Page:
Electronic communication has become a permanent part of our daily lives. My two sons, for instance, can't seem to communicate unless there's a screen and a keyboard involved!
Their devotion to messaging technology made me wonder about the art (and entertainment value) of face-to-face communication. Evidently, it's a topic that concerns many of you, too. In a recent conference presentation, I noted that supply chain participants are now able to move information at lightning speed around the globe, no matter where they're located. Then I brought up the issue of electronic versus face-to-face communication. The audience's response was astonishing. Everyone in attendance wholeheartedly agreed: we must make certain that personal interaction is not lost in today's digital world.
This is a concern not just in our personal lives but in our business lives as well. In my experience, a core characteristic of a successful supply chain manager is strong interpersonal skills. In fact, our ability to communicate well both inside our companies and externally with our suppliers and customers is a prerequisite for our companies' success.
That's because effective interpersonal communication leads to successful collaboration, both inside and outside an organization. Internally, the members of a well-functioning team must perform as a single, cohesive engine—something that can happen only when there is clear communication among them. That, in turn, makes cooperation among supply chain participants possible. This is no small matter; without collaboration, the supply chain will be nothing more than a collection of companies, each following its own path.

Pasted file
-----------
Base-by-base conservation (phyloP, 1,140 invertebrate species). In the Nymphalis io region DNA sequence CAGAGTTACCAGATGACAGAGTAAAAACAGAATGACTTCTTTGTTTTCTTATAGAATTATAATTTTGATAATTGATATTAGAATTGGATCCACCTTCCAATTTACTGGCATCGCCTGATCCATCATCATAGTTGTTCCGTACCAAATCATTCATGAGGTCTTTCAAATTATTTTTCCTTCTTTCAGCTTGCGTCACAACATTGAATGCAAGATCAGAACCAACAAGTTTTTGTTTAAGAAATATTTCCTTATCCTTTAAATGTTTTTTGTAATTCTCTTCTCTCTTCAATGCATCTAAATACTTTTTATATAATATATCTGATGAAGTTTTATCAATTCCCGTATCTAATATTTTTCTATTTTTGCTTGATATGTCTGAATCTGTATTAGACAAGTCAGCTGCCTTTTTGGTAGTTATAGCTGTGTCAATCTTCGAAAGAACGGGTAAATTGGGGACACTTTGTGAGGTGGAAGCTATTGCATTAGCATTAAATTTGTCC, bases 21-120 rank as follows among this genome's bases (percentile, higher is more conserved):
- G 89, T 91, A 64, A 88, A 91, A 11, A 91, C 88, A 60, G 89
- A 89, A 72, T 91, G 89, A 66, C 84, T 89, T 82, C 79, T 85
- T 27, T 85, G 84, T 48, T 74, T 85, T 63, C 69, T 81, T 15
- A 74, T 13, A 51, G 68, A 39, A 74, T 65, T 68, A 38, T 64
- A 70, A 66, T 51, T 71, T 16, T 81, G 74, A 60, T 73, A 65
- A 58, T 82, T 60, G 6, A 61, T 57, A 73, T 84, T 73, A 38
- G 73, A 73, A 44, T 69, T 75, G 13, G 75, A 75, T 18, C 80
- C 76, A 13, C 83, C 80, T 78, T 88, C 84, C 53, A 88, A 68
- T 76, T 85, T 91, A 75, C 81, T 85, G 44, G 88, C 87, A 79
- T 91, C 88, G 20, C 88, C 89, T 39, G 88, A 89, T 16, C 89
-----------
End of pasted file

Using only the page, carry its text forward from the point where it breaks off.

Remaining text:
Strong communication skills are also a prerequisite for our own, personal success and that of our profession. We must be the chief public relations officers for our supply chain and logistics organizations, explaining what we do in a way that helps our colleagues understand the critical role we play in our companies' bottom line. Only then will they "invest" in us by providing the necessary resources for achieving supply chain excellence and supporting innovative supply chain approaches to complex business problems.
When companies invest in people and help them to develop their interpersonal skills, the result is a high-functioning supply chain team that clearly demonstrates the all-important characteristics of quality, leadership, and integrity.
That's one reason why I strongly encourage you to join us at our Annual Global Conference in San Diego September 26?29, 2010. In addition to the usual lineup of educational sessions, site visits, and exciting keynote speakers, the conference will offer many programs and networking opportunities that will help you to build and enhance your communication skills.
And while you're there, give that good old-fashioned, face-to-face communication a try. Introduce yourself to someone you don't know and start a conversation. Let me know how it goes—I bet you'll be delighted!